1099 Contractor vs. W-2 Employee: A Decision Guide

by Liz Magill on June 30, 2011
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Regardless of the industry or size of the business, employers are responsible for the correct classification of their workers. Failure to correctly classify a worker as an employee or independent contractor can make the mistaken employer responsible not only for the worker’s back employment taxes, but also penalties, warns the IRS.

And the IRS is cracking down on employers who misclassify workers and don’t pay their fair share of employment taxes. Therefore, it’s crucial for small business owners to understand how a W-2 employee differs from a 1099 independent contractor.

A number of factors go into worker classification for tax purposes, and pursuant to IRS Publication 15-A, they fall into three broad categories: behavioral control, financial control, and relationship of the parties.

It’s important to note that no single factor stands alone in making the worker classification determination; all factors together must be considered in order to make the proper classification.

1) Behavioral Control – As a small business owner, if you provide extensive instructions on how your work is to be carried out and training on required work methods and procedures, then the IRS will suggest that an employer/employee relationship exists. Detailed work instructions may include how and where the work will take place, what equipment to use, and where to purchase supplies and equipment. Similarly, if you want the job to be carried out in a certain way, and provide training to this effect, you’re likely hiring an employee, not an independent contractor.

2) Financial Control – Three factors come into play when determining whether you have financial control over an individual: significant investment, expenses, and opportunity for profit and loss.

  • Significant investment – While there is no specified dollar amount, if your worker has to make a significant investment in order to work, he may be an 1099 independent contractor vs. an employee.
  • Expenses – If you don’t reimburse your worker for some or all of his businesses expenses, then this suggests that he is an independent contractor.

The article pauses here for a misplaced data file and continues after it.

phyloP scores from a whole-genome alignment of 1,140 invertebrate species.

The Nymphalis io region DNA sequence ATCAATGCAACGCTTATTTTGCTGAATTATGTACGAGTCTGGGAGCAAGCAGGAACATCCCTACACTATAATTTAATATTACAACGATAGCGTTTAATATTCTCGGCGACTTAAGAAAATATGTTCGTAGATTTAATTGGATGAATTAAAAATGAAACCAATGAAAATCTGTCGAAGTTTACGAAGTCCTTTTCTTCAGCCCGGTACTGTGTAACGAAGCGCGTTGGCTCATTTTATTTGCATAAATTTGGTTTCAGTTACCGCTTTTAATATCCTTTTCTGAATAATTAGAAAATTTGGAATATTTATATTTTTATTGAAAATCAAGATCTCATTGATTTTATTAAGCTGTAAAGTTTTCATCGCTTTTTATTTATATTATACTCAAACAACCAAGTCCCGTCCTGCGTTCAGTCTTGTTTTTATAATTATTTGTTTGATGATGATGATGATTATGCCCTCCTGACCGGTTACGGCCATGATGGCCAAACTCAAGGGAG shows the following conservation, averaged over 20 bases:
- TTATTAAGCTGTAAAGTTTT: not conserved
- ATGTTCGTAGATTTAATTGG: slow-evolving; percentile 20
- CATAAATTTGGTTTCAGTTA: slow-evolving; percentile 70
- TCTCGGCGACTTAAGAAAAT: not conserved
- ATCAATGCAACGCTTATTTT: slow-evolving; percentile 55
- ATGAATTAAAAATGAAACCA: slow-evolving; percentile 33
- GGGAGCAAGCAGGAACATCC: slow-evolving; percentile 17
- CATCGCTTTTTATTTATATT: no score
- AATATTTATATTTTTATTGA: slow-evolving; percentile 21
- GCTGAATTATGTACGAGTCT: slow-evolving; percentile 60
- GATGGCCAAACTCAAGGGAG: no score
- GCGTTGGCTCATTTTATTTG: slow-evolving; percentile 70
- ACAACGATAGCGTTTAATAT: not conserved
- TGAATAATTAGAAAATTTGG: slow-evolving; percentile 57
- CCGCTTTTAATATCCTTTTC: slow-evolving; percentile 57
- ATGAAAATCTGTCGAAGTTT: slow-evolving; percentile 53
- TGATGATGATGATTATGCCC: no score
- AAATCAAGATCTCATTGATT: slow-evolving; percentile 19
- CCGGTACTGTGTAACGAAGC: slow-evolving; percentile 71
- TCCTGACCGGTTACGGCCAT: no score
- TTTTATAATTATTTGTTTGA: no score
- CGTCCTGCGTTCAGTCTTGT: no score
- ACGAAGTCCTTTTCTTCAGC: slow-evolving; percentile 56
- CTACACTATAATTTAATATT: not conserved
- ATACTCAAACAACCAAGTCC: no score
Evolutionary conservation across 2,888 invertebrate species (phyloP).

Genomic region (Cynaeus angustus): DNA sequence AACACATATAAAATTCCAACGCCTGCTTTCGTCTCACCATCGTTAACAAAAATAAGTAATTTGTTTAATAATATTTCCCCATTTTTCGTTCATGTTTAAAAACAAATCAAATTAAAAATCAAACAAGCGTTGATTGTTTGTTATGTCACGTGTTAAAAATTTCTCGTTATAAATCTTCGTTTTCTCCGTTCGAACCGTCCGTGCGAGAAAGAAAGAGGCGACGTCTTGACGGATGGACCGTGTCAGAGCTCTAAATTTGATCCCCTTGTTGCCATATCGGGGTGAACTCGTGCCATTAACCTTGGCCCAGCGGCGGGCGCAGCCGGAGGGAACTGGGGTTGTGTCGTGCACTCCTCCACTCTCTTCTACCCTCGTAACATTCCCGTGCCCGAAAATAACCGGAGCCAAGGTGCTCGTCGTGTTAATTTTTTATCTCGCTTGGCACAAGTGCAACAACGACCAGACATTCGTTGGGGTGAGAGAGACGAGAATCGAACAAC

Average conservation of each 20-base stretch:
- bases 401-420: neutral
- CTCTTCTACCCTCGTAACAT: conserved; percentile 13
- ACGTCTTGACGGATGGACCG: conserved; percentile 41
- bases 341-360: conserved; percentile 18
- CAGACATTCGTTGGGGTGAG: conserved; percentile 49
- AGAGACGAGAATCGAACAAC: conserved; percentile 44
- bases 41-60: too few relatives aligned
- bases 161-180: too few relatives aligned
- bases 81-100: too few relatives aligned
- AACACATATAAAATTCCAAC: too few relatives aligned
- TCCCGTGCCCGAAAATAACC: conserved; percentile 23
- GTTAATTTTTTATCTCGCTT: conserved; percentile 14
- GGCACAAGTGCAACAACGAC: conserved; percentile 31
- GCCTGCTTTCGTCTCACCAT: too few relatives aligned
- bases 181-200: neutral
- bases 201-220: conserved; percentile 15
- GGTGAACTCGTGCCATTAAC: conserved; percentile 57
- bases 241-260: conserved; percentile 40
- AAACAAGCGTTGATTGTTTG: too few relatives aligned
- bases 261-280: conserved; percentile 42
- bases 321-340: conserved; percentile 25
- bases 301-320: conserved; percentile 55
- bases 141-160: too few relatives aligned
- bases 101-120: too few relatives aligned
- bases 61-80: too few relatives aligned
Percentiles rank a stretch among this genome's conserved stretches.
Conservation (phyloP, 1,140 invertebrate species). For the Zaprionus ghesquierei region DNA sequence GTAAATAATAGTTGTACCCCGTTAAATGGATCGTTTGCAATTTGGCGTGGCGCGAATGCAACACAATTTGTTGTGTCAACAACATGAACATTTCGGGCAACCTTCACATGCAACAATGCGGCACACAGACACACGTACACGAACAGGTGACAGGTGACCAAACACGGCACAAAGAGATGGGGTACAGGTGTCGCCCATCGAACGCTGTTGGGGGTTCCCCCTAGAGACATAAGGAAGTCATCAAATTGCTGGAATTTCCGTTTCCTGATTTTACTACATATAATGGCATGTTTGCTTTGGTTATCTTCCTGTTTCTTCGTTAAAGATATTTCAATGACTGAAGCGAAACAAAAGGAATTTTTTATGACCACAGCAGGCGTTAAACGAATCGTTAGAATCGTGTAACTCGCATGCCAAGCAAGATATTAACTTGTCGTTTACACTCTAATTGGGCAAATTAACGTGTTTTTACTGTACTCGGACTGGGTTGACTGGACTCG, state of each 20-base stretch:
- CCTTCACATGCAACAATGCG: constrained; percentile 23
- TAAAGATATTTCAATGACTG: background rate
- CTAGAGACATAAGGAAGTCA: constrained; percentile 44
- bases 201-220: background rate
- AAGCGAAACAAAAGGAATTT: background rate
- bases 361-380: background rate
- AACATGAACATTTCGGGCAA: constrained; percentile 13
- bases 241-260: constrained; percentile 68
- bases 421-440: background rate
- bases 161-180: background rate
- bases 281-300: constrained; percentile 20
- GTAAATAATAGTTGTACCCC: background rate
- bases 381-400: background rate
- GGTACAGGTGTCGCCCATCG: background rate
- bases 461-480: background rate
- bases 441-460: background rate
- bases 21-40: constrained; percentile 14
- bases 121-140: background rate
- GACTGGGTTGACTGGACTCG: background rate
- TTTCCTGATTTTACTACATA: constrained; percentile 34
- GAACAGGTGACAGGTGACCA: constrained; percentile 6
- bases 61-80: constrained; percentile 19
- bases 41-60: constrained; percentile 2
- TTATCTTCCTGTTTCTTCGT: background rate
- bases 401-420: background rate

• Profit or Loss Opportunity – If your worker has the opportunity to incur a loss or realize a profit, then she may be in business for herself, suggesting an independent contractor status.

3) Relationship – Factors that illustrate how the small business owner and worker perceive the relationship include presence of employee benefits and information included in a written contract. For instance, if you provide your worker with insurance, a pension, and paid time off, then the IRS may say this signifies an employer/employee relationship. If other facts or circumstances surrounding the relationship aren’t conclusive for worker classification purposes, a written contract often is. The written contract should clearly detail what you, as the business owner, intend to get out of the business relationship.

Conclusion: Take time now to review each worker in your small business to determine if they are classified correctly, and make sure new hires are brought onboard with the proper classification. It’s also a good idea to seek guidance from an human resource professional or employment law attorney.

Additionally, both the small business employer and the worker can ask the IRS directly to make a worker classification determination by completing and filing with the IRS  Form SS-8: Determination of Worker Status for Purposes of Federal Employment Taxes and Income Tax Withholding.

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